November 3 at 5:30 pm EDT
120 Physical Sciences Building
Robert A. Emmons, Ph.D.
In the history of ideas, gratitude has few rivals. Praised for its capacity to energize, elevate, and heal, gratitude is celebrated as key to flourishing lives and societies, an indispensable element of the good life. Yet a closer examination reveals its potentially complicated nature. In contemporary life, the energy of activism and complaint against social injustice has an uneasy tension with gratitude, contending that it is an obstacle to vital social change and a plot to maintain an unjust social order. Is there a dark side to gratitude that undermines its ability to lead us to better lives and a better world, and to create a just and civil society? If gratitude is problematic, in what sense can it be said to serve as a global healing force in modern times? Can recent scholarship in the sciences and humanities provide insights into these and other perennial questions? As one of the more durable features of human existence, gratitude both demands and requires a careful and balanced examination.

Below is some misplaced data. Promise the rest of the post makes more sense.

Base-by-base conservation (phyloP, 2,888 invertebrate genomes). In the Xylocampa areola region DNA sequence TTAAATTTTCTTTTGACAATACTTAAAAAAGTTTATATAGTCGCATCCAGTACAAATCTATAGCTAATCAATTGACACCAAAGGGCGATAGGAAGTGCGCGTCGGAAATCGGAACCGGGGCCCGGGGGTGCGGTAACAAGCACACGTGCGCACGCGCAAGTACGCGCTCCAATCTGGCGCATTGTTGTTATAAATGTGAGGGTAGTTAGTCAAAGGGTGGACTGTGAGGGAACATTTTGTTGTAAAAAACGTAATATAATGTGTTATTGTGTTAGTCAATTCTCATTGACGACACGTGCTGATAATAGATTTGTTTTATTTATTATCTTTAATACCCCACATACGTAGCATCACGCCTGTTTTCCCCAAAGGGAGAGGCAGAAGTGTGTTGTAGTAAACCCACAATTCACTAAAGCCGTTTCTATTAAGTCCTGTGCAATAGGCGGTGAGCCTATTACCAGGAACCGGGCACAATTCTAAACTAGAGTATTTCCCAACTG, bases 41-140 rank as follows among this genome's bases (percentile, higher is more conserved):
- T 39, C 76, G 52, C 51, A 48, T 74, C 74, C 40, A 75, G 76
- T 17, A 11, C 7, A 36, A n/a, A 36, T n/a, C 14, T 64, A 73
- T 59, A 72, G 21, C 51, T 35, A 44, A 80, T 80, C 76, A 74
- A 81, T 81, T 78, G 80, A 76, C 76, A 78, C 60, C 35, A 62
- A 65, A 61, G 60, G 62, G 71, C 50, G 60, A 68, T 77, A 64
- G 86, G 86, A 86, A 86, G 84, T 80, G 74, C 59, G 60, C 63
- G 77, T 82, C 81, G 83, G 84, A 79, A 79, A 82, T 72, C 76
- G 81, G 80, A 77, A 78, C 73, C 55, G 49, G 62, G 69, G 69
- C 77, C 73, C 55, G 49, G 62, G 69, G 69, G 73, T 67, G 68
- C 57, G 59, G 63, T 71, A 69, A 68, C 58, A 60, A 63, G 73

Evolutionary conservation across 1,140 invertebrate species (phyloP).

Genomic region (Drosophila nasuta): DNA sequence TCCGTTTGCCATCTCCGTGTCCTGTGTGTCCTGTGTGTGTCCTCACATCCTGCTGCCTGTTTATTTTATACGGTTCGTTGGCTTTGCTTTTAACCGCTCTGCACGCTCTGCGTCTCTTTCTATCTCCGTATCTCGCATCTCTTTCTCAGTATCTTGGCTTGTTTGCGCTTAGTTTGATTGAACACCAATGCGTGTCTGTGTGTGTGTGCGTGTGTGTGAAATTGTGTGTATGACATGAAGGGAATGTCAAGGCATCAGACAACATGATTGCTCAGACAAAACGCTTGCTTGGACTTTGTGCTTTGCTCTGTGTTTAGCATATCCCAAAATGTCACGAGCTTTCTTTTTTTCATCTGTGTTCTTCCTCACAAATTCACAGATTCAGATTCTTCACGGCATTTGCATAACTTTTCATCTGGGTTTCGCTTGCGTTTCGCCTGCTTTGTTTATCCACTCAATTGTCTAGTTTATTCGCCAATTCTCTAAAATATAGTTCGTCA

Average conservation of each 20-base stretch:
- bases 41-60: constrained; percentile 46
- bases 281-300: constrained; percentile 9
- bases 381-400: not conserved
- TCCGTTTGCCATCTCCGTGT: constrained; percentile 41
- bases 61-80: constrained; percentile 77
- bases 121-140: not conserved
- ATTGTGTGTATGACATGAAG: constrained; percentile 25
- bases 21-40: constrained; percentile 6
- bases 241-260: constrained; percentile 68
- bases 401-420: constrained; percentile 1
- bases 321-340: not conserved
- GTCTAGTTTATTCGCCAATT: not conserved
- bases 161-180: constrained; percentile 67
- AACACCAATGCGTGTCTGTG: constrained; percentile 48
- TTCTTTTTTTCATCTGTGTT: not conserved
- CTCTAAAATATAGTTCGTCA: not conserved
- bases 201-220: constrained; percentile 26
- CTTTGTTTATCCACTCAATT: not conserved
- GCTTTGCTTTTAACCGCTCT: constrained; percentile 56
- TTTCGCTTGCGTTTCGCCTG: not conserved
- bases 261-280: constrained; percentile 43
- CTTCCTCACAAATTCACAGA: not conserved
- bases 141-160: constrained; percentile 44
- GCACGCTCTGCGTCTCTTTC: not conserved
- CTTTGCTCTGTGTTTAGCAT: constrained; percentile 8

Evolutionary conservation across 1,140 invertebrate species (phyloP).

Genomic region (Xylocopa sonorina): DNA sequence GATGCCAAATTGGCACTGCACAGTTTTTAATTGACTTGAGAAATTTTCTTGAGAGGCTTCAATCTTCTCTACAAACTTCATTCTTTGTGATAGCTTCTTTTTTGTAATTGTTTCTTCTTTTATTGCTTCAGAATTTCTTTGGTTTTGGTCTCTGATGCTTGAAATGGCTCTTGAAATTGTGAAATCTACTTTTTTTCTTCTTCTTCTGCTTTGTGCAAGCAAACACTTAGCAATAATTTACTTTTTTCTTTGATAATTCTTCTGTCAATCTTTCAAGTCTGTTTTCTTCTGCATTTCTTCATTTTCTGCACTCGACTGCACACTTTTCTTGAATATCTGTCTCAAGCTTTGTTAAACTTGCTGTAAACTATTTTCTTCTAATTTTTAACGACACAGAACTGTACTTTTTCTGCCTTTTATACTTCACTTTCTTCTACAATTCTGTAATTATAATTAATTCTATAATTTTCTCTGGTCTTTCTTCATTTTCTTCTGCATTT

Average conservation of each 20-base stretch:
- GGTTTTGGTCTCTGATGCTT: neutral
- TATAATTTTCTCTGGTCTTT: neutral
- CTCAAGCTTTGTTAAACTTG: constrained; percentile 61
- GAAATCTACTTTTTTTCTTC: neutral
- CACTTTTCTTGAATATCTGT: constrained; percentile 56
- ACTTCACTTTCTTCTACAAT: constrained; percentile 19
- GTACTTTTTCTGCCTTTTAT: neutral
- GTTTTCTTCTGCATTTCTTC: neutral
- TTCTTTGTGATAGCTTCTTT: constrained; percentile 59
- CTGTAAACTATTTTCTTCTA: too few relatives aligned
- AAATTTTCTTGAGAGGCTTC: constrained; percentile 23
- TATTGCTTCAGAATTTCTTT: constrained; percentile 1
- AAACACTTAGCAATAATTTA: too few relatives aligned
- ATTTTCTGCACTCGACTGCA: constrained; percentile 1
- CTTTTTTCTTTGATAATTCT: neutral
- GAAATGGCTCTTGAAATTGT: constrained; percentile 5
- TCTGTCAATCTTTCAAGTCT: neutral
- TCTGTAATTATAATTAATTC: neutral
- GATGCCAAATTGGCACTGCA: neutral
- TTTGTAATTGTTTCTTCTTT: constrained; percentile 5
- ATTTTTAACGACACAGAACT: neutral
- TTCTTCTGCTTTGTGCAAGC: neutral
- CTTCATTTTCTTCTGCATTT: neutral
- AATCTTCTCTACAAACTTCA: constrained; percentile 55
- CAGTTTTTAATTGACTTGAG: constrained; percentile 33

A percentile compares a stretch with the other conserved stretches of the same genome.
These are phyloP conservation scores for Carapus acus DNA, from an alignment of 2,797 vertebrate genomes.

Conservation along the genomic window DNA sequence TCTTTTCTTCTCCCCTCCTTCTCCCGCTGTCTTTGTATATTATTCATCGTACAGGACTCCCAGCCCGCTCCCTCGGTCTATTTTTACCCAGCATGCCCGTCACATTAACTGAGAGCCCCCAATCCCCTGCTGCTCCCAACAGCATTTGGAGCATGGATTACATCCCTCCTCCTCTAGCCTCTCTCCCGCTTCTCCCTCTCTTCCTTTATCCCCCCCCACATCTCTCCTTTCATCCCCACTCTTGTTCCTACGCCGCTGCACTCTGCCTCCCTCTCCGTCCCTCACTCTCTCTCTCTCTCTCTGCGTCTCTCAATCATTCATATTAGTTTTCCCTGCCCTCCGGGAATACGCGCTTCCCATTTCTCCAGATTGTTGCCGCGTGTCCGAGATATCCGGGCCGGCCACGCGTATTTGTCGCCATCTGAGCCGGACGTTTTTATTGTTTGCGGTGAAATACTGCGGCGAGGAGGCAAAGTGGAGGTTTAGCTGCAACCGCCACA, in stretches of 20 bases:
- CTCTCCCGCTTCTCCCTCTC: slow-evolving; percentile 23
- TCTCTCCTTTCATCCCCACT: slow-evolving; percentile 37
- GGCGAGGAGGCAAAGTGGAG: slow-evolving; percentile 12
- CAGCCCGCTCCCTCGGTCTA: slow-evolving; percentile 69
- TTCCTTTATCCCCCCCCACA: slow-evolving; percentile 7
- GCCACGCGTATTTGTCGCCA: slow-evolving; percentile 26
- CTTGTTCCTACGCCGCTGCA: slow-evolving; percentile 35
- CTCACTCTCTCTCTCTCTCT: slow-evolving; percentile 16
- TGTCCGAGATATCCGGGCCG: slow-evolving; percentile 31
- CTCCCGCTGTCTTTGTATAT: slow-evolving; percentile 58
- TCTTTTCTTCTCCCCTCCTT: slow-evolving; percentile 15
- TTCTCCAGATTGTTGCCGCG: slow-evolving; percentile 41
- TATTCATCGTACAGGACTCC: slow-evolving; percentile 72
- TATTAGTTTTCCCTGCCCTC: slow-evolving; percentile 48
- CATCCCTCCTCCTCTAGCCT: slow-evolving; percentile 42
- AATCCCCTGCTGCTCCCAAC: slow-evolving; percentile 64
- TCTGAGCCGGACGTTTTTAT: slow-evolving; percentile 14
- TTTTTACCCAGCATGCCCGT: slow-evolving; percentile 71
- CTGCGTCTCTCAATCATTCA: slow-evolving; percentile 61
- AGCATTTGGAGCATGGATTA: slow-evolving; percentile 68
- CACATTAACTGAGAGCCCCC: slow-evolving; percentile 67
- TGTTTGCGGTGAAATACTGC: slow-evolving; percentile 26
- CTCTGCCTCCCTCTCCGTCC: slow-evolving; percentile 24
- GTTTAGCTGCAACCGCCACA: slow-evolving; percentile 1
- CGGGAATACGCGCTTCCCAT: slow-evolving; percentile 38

Robert A. Emmons is Professor Emeritus of Psychology at the University of California, Davis where he has taught since 1988. He received his Ph.D. degree from the University of Illinois at Urbana‑Champaign. He is the author of over 250 original publications in peer‑reviewed journals or chapters and has written or edited eight books, including The Psychology of Ultimate Concerns, Thanks! How Practicing Gratitude Can Make You Happier, and The Little Book of Gratitude. A leader in the positive psychology movement, Dr. Emmons is Founding Editor and Editor-in-Chief of The Journal of Positive Psychology. His research focuses on the psychology of gratitude and joy as they relate to human flourishing and well-being. A frequent speaker at professional conferences and public events, Dr. Emmons has guest lectured at Yale, Oxford, Stanford, and the University of Michigan. He has been PI or Co-PI for over $15M in research funding from the National Institute of Mental Health, the John M. Templeton Foundation, and the National Institute for Disability Research and Rehabilitation. His ground-breaking work on gratitude has been featured in dozens of popular media outlets including the New York Times, USA Today, U.S. News and World Report, Newsweek, Time, NPR, PBS, Consumer Reports, Wall Street Journal, Forbes, and the Today Show. He is a trustee of the Templeton World Charity Foundation.